NAIROBI (July 16) – Jackline Wambui and Lydia Jeruto Lagat won gold and silver in the girls 800m to salvage Kenya’s reputation as middle distance running country as the hosts of the final IAAF World Under 18 Championships finished fourth on the table, their worst ever in the history of the youth competition, on the final day on Sunday.
South Africa topped the medal table with five gold, three silver and three bronze medals, with China second (5-2-4) and Cuba third (5-2-1). Kenya had four gold, seven silver and four bronze medals.
Kenya has traditionally finished among the top two, with the exception of 2003 when they finished third behind United States and Russia in Sherbrooke, Canada.
“I feel great after the race and I thank God for having reached this far. Coming into the final, I was thinking of nothing, but just a win,” said Wambui.
The medal haul was boosted by another number one and two in the 2,000m steeplechase where Leonard Kipkemoi Bett led Cleophas Kandie Meyan home to grab gold and silver in a race they dominated from start to end, doubling Kenya’s gold and silver in both boys and girls steeplechase after Caren Chebet led Mercy Chepkurui to a gold and silver on Friday. Bett crossed the lane in 5:32.52 followed by Meyan in 5:33.07. Alemu Kitessa and Girma Diriba from Ethiopia finished third and fourth respectively.
“The race went as planned and I am happy our strategy for me to kick in the last 200 metres worked well. We were not worried about the Ethiopians at all,” said Bett.
“The fans were awesome, they really motivated us,” he said.
Kandie was happy with the silver. “Our plan worked well. We knew we had to kick early and maintain the lead. I thank God for this medal,” said Meyan.
Edward Zakayo and Stanley Mburu Waithaka handed silver and bronze in the boys’ 3,000m, falling to Ethiopia’s Selemon Barega who won in 7:47.16. Zakayo timed 7:47. Zakayo crossed the finish line in 7:49.17 and Waithaka in 7:50.64.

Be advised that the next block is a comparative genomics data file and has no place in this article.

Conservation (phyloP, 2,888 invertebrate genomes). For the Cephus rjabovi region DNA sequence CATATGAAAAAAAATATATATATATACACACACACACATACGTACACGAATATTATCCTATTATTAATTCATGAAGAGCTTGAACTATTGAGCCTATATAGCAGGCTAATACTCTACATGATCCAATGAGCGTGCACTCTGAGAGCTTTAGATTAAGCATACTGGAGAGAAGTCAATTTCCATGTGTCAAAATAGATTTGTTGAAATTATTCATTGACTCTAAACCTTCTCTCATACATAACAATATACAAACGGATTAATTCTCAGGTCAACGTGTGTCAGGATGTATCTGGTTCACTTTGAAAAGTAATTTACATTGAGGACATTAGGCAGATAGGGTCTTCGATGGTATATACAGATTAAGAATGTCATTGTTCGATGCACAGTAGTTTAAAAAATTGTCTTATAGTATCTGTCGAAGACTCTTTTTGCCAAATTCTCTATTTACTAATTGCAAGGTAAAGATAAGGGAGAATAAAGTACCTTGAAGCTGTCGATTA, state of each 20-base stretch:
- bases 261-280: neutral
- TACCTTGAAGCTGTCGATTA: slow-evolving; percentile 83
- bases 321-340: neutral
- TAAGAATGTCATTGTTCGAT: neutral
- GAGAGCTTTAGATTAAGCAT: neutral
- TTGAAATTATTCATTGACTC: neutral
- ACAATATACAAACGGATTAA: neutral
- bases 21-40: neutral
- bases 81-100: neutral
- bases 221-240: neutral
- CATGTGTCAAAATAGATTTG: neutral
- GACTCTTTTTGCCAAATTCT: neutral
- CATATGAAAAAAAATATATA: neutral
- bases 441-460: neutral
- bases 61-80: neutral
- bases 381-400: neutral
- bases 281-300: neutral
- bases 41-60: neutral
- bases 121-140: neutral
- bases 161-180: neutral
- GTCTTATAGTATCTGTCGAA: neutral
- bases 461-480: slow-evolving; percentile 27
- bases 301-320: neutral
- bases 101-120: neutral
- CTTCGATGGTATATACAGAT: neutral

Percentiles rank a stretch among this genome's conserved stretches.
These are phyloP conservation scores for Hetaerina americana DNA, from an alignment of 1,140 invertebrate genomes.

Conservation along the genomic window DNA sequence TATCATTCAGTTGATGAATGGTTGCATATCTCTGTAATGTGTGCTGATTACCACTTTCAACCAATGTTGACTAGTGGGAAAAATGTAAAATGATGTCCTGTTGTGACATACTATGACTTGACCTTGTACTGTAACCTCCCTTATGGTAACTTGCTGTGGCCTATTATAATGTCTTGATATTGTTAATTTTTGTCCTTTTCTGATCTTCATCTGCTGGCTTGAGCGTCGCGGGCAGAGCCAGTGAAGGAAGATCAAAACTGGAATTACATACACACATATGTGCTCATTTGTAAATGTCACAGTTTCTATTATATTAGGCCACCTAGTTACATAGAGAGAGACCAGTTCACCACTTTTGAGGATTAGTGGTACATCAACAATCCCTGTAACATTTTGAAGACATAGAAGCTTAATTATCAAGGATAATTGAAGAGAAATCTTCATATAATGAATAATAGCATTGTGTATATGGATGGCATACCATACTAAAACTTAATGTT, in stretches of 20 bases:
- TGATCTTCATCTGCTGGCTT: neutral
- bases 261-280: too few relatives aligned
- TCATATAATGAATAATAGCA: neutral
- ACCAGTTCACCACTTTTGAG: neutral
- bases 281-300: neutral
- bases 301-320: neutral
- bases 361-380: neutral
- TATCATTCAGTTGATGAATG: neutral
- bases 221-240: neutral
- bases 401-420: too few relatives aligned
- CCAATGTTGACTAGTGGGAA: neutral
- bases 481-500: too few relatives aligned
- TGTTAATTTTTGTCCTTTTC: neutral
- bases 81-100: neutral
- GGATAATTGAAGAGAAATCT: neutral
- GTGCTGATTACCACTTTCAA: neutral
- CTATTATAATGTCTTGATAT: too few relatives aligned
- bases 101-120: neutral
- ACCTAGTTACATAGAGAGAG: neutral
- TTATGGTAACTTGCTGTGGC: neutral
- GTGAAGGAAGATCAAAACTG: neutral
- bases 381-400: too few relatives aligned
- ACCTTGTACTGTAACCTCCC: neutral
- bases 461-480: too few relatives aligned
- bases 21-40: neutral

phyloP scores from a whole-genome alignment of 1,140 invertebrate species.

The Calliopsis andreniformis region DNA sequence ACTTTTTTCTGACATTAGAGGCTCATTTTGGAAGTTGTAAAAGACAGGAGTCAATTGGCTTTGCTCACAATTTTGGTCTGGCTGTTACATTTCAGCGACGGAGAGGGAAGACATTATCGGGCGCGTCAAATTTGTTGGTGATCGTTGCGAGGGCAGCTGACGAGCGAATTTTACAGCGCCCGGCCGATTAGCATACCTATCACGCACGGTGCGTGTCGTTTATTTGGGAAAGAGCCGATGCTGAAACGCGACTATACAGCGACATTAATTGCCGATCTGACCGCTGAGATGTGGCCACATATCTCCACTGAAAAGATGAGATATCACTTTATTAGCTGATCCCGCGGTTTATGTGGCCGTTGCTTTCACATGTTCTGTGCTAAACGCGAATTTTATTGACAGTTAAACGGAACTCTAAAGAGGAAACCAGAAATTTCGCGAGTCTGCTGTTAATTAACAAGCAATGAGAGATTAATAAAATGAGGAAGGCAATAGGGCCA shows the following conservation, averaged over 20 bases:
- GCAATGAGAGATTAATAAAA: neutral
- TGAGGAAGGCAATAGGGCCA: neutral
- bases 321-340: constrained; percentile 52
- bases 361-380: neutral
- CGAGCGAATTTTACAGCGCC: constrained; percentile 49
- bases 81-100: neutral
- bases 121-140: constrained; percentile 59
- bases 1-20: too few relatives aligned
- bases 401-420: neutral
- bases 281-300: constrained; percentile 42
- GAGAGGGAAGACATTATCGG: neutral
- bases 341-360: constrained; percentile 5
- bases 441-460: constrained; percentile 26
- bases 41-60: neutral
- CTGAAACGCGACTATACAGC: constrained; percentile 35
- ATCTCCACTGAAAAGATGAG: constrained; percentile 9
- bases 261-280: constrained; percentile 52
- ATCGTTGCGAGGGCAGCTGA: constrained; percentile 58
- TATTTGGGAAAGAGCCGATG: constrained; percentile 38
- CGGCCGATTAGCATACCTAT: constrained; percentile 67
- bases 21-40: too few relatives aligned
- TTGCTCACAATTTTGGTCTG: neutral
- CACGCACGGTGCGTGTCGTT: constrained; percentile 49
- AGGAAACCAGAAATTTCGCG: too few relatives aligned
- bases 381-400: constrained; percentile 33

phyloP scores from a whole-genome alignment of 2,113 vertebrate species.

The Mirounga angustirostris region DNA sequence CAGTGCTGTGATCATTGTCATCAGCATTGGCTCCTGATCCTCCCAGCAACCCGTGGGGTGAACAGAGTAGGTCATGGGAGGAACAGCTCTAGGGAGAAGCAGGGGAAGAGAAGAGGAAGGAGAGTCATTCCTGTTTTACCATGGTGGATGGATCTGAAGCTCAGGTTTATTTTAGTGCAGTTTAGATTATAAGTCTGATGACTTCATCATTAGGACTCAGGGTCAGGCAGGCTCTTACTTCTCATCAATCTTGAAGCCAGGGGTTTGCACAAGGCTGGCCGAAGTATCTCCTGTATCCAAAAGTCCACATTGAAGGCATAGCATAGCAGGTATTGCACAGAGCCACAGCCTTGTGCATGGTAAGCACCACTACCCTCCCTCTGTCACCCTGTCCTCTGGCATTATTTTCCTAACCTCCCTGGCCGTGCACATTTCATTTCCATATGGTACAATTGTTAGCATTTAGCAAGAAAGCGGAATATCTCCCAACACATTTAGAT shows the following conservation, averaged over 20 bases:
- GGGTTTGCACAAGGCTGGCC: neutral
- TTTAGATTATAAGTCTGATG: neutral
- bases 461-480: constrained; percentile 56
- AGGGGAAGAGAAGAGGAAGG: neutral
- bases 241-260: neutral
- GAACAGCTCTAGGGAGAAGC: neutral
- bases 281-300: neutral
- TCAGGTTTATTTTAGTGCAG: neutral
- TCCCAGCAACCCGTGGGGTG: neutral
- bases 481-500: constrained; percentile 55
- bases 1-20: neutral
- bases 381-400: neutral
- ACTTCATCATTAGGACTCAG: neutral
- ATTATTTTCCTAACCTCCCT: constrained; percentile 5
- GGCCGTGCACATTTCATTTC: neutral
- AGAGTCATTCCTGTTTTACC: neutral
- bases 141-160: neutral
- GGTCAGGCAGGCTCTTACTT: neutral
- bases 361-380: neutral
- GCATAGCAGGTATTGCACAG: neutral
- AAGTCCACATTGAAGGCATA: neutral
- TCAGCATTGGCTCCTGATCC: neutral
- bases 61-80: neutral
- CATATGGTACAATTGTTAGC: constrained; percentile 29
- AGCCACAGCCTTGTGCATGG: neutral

“My target was to win the gold medal in the race but the Ethiopians beat us in the finish. Our team strategy was to go for the two top medals. I must thank the home fans for the support, we promise to give them better results next time,” said Zakayo after the race.
Waithaka said he was disappointed with the bronze.
“I am disappointed in finishing third in the race, we were going for gold and silver in this race with my teammate Zakayo. I take the bronze for now, but I will focus to better y time,” he said.
Girls’ 400m silver medallist Mary Moraa and her team mates missed the podium finish in the 4x400m medley, which could have catapulted the hosts to the top of the table, but they finished fourth behind winners, Brazil, Jamaica and South Africa.
The crowd was bigger than those who thronged the stadium on Saturday, which was put at 53,500. On Sunday, fans started streaming into the stadium as early as 9am. By 4pm, people were being turned back from the Thika Superhighway because of security and safety reasons. Conservative figures estimated the Sunday crowd at 70,000 inside a stadium whose capacity is 60,000. “All the seats were occupied and another approximately 10,000 people either sat down on the lower ground, squeezed between seats or just stood the catch the action.
The International Association of Athletics Federations (IAAF) reported no such crowd has ever turned up at a junior championships anywhere around the world.